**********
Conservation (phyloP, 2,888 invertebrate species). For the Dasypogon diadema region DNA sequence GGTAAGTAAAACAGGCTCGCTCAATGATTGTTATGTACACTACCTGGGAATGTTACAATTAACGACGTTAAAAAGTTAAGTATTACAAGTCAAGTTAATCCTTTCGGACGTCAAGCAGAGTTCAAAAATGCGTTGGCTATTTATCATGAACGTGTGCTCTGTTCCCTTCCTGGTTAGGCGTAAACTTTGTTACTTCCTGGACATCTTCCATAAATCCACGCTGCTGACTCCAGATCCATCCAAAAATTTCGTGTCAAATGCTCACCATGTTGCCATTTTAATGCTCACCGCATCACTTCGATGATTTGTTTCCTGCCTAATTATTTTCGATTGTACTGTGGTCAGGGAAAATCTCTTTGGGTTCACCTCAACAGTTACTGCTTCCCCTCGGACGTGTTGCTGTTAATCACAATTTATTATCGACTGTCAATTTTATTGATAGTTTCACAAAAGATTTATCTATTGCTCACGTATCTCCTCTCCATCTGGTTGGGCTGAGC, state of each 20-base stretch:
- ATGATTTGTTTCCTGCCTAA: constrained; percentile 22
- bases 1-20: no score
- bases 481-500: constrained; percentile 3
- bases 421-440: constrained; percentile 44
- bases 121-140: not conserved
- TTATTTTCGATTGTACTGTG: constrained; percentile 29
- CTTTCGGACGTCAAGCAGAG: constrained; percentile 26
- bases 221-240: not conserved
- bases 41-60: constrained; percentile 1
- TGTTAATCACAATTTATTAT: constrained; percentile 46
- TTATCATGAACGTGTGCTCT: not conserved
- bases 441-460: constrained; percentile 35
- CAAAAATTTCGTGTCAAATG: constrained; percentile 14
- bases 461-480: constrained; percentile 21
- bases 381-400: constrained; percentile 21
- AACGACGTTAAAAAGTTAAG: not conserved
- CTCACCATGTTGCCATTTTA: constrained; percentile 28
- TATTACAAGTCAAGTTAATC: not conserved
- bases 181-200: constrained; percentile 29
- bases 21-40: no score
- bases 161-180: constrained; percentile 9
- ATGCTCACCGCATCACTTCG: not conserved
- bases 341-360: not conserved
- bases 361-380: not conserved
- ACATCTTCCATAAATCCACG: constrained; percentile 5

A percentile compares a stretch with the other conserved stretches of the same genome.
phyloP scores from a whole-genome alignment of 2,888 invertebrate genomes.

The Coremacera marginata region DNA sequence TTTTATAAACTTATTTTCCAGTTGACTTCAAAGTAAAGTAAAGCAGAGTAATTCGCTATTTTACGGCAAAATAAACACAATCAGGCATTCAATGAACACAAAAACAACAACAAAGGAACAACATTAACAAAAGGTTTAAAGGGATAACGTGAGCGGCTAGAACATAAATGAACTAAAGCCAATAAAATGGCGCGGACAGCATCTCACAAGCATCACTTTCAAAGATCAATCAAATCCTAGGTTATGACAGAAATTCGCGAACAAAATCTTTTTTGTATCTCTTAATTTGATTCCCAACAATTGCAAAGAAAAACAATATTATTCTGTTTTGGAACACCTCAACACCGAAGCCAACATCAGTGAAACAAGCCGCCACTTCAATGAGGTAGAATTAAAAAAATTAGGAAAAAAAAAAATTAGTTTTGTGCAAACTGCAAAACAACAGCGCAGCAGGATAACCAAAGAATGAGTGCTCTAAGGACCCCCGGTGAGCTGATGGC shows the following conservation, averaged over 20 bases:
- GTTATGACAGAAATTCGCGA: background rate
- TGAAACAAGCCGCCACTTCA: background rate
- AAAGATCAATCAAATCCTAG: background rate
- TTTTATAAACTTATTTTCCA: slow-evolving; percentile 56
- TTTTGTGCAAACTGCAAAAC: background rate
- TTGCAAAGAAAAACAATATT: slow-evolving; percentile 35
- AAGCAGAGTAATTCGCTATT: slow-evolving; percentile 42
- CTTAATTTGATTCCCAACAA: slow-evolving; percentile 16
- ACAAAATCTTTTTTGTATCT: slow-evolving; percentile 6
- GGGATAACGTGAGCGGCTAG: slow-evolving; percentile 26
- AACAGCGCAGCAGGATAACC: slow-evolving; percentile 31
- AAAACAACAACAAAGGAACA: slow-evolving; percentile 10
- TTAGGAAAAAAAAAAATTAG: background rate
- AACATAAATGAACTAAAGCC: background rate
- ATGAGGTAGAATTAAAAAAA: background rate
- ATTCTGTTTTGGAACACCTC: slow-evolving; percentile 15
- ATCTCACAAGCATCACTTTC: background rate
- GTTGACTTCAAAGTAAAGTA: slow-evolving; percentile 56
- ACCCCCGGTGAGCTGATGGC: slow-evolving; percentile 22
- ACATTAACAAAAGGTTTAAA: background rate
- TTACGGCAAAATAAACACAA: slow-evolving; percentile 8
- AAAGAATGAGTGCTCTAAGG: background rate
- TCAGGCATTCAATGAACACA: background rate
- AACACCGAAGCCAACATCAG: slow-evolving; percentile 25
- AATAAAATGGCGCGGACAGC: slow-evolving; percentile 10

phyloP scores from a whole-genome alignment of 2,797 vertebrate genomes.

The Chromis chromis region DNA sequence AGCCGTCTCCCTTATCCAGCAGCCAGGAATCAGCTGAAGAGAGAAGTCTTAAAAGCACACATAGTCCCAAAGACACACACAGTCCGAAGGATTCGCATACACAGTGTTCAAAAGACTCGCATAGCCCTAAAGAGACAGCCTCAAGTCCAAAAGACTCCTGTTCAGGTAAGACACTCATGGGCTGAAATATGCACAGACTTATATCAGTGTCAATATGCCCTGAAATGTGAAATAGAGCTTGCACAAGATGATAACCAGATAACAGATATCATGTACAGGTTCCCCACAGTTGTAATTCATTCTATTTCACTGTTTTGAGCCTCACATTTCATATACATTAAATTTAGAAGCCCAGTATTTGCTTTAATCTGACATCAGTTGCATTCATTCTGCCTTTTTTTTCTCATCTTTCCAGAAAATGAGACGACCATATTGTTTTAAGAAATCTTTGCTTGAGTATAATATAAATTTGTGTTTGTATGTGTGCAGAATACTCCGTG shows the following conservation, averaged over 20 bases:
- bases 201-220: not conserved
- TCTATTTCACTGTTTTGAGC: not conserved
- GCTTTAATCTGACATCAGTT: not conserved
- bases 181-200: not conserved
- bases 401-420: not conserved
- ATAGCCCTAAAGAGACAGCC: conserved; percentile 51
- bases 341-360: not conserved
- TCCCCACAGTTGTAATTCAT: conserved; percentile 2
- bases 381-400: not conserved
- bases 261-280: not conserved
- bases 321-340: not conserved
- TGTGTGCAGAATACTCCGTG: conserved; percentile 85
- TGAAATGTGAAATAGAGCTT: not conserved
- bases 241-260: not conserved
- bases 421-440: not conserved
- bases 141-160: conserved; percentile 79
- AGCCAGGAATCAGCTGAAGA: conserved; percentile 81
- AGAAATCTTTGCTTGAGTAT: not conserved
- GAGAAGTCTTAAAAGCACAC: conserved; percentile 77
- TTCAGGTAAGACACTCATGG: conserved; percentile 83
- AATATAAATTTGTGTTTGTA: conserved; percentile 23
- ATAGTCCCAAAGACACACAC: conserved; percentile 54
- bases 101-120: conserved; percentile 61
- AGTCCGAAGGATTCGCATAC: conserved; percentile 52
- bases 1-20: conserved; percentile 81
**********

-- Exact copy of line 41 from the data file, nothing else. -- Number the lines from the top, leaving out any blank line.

- AAAACAACAACAAAGGAACA: slow-evolving; percentile 10